Guardian Goes Global: Flavors of East Africa


Hours Monday through Sunday 11 a.m. to 10 p.m.
Location 2322 El Cajon Blvd. San Diego, CA 92104
Recommended Athola


As a UCSD student, you and your friends have probably tried all the Korean BBQ spots on Convoy and every notable Mexican restaurant in the city. So maybe this weekend it’s time to try something new. As one of the few African restaurants in San Diego, and the only restaurant with Kenyan food, Flavors of East Africa is sure to win over all who walk through the door.

Originally a booth at San Diego farmer’s markets, Flavors of East Africa opened its University Heights doors two years ago. Owner Juen Owino uses traditional family recipes to serve Kenyan dishes that appeal to carnivores and vegetarians alike.

On Sunday night, the restaurant was pretty quiet, and only a screaming baby a few tables away interrupted the rhythmic African music playing in the background. Tapestries and handcrafted art line the walls, and a small statue of a camel served as an end piece at the table. The staff was welcoming and friendly, if on the quieter side.

To start, order a traditional African coffee or tea. The Kahawa (African coffee) is bitter, yet strong, and the passion fruit tea is sweet and refreshing. The chai tea can be a bit bland, so ask for it spicy to give it more flavor ($2 to $3 each).

If you’re the indecisive type when it comes to ordering, order the sambusas — you’ll get six, one of each flavor, for $4.99. They’re crisp and flaky and pair well with the tamarind sauce; the spicy lentil, potato and spinach are great for vegetarians, while the spicy beef and chicken options are safe, yet still moist and flavorful. The cream cheese sambusa with coconut and pineapple is surprisingly sweet by comparison, but it’s worth a try with the set of six or as a separate dessert. The Bhajia sliced potatoes ($4.99), deep-fried in lentil batter and served with a creamy dipping sauce, are basically glorified french fries. Skip them in favor of the sambusas, or spend an extra buck and get the Jungle Fries ($5.99), which are topped with meat, cheese and salsa — an African-San Diegan hybrid reminiscent of carne asada fries.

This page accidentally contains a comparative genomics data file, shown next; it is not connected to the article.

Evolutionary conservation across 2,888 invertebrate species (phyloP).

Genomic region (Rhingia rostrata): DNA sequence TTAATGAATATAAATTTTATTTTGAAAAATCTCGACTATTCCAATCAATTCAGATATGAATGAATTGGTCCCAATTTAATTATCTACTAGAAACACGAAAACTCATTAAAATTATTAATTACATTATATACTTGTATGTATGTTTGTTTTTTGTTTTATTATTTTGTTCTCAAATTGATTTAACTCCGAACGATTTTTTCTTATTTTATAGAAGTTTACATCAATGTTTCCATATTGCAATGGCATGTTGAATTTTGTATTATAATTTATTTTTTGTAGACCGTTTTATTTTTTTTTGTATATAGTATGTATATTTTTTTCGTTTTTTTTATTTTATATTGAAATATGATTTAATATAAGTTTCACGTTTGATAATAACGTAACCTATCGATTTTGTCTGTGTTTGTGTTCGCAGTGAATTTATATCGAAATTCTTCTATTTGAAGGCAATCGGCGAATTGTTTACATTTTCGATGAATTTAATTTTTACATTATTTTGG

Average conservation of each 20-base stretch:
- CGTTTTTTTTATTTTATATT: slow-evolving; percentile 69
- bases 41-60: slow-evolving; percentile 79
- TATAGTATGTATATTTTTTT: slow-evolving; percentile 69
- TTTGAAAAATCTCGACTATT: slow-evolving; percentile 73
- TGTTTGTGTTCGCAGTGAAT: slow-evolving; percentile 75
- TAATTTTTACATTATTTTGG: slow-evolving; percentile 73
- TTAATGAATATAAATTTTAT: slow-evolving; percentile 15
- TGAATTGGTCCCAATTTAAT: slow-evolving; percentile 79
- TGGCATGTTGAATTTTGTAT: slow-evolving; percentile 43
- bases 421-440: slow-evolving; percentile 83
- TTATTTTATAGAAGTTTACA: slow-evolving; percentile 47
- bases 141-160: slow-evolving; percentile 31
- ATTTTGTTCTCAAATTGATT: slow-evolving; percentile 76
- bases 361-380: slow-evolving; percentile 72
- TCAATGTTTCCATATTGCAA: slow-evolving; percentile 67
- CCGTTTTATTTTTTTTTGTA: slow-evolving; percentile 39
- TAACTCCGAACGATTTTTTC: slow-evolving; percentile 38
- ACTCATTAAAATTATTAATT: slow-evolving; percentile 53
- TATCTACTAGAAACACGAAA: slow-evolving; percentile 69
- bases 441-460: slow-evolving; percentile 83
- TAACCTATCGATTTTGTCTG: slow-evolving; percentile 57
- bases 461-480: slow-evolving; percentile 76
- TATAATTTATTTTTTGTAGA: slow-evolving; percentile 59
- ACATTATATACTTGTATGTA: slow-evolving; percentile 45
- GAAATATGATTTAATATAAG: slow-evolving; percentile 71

While the main dinner courses are pricey, they’re served in hearty portions with a vegetable and a carb-filled “staple” dish, like rice or flatbread. Mbuzi Choma ($15.99), goat meat with Kachumbari (African salsa) and pilipili (chili pepper) was an interesting alternative to the beef and chicken dishes. While it was a little gamey, the meat was tender and paired well with the salsa, which is a high-medium on the spicy scale. Athola, partially grilled beef with chili pepper, onion, garlic and tomatoes ($16.99) is a more conservative option for hesitant diners. Order the beef stew ($12.99) if you’re not ready to fully immerse yourself in Kenyan cooking.

Meat dishes aside, Flavors of East Africa has a hefty set of vegetarian-vegan menu options; a veggie-vegan dinner ($10.99) comes with two vegetables and one “staple.” The Dengu (lentil curry in coconut milk) isn’t too creamy, and the Biringanya (chopped eggplants in tomato sauce) is cooked with complementary spices. For staples, don’t miss the Chapati, an African flatbread that’s an interesting mix between a tortilla and Indian naan. Another winner is the Matoke, mashed plantains that are at once sweet and savory. If you’re a fan of eggplant, be sure to order the Biringanya.

If you’re not too full from your entree, try the vegan-friendly Mandizi ($4.99), fried plantains or the Mandazi, African doughnuts ($1.50). Both options are perfect for a little bit of a sugar high to sustain you on your drive back to La Jolla or as a pick-me-up before a night of North Park adventures.


At first glance, the Flavors of East Africa menu is intimidating, but stay away from the safe choices and try something new. Traditional Kenyan food may be unfamiliar to your taste buds, but it’s high time that you break from Friday night tacos and boba and check out flavors of a different continent.